One of the country's leading childcare providers has warned of further closures and staff reductions in the sector due to a delay in a funding scheme agreed last December.

The €221 million 'Core Funding' scheme for childcare providers was introduced in last year's budget, but is contingent upon Employment Regulation Orders (EROs) being in place to set minimum rates of pay across the sector.

The funding agreement would ensure no increase to fees in 2022/23 above September 2021 rates.

However, the Department of Children, Equality, Disability, Integration and Youth recently told childcare providers that "it is not certain" the EROs will be in place at the start of September.

The development of EROs is an independent process set out under industrial relations legislation.

It involves the establishment of a Joint Labour Committee (JLC), in this case by Minister of State for Business, Employment and Retail Damien English.

The Early Years Services JLC was set up in 2021 and has been meeting since December.

Employers are represented by members of Childhood Services Ireland and the Federation of Early Childhood Providers, while workers are represented by SIPTU.

The JLC proposed an ERO with a minimum hourly rate of €13 for early years education and school age childcare practitioners, as well as an ERO setting minimum hourly rates for a range of other roles.

However, even after the JLC adopted the draft proposals, a number of steps had to be completed.

The Labour Court must examine the proposals before either amending the proposals and returning them to the JLC or accepting the proposals and forwarding them to the minister.

The minister must then determine whether it is appropriate or not to give effect to the ERO. There is no time limit on these processes.

If the EROs are approved, Minister English can sign an order giving the proposals statutory effect.

This can be done before the return of the Dáil, despite the requirement for the proposals to be laid before each House of the Oireachtas.

With no guarantee the EROs will be approved before 1 September, the department plans to introduce an interim funding scheme instead.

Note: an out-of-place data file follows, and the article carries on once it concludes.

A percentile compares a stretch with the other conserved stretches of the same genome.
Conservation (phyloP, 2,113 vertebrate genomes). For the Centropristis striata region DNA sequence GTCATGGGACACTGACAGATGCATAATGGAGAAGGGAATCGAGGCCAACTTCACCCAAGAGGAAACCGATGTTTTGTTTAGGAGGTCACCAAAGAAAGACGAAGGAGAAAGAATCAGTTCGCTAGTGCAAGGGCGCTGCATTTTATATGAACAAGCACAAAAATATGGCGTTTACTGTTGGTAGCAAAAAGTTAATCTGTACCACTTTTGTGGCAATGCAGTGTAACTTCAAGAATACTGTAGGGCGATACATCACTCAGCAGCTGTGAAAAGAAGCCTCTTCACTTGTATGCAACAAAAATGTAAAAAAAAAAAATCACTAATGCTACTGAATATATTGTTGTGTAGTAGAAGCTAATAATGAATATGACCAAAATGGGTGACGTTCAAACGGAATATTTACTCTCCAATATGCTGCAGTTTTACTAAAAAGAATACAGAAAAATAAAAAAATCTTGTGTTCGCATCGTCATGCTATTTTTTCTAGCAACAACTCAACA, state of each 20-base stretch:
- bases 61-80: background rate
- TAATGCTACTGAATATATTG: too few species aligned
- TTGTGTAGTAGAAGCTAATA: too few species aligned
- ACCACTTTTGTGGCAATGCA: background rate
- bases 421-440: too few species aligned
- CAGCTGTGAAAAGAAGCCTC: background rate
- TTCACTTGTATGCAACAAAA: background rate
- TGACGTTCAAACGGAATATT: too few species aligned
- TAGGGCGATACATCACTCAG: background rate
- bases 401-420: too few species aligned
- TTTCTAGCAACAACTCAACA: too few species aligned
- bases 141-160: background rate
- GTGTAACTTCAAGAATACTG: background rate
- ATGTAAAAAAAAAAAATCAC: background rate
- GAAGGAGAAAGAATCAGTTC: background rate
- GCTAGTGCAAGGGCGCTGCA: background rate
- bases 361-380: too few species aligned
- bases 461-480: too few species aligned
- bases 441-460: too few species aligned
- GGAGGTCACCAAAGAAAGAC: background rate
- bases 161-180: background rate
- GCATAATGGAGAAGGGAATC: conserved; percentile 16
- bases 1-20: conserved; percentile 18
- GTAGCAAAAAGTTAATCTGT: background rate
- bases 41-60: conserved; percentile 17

However, childcare providers fear this "goes nowhere near plugging the gap" needed for increased staff costs, utilities, maintenance and administration.

Founder of Tigers Childcare and chair of the Fingal Childcare Committee Karen Clince said the delay to core funding could push the sector further into crisis.

"Childcare providers across Ireland are already hiring staff at the improved rates of pay, based on the new core funding kicking in from 1 September," she said.

She said the interim funding will amount to approximately half of what was expected under the core funding scheme.

"This will put a lot of providers under pressure, with many potentially being forced to let colleagues go or close rooms in order to protect their business," she said.

"Some may even have to cease business altogether," she added.

Tigers Childcare employs 200 people across 17 locations, one of which is in the UK.

Ms Clince said employers in the sector already face challenges attracting and retaining staff.

"Even if only delayed until the end of September, a month is a very long time in the childcare business," she added.

She said some staff have been told they will not receive the expected wage increase from September.

Ms Clince said direct costs have increased by 23% from 2021 due to increased wages and hours while other overheads have increased 20% from increased administration, utilities and recruitment costs.

She said a stipulation of core funding is that providers are unable to increase prices, to cover rising costs.

Ms Clince called for an increased in the amount allocated through interim funding and certainty on how long it will take for EROs to be approved.

SIPTU, which expects the EROs to be approved, said the increased pay rates will come in at the same time as core funding.

"Most Early Years Educators are earning below the Living Wage of €12.90 per hour and many are on the minimum wage. This has resulted in services struggling recruit and retain staff.

"Government recognises this and have put money in the table for a pay deal via core funding. This will support better pay and quality for children," SIPTU's Head of Strategic Organising Darragh O'Connor said.

The department said because the large majority of core funding is intended to cover improved pay rates, a significant proportion of the budget cannot be made available without the assurance provided by the EROs that it will be directed for that purpose.

The value of the interim funding is approximately €2.7m per week.

"For any service that does experience financial difficulties in this interim period and beyond, a Sustainability Fund, linked to 'Core Funding', will be in place," it said.

The department met with provider representatives on 18 August, with another meeting scheduled for 25 August.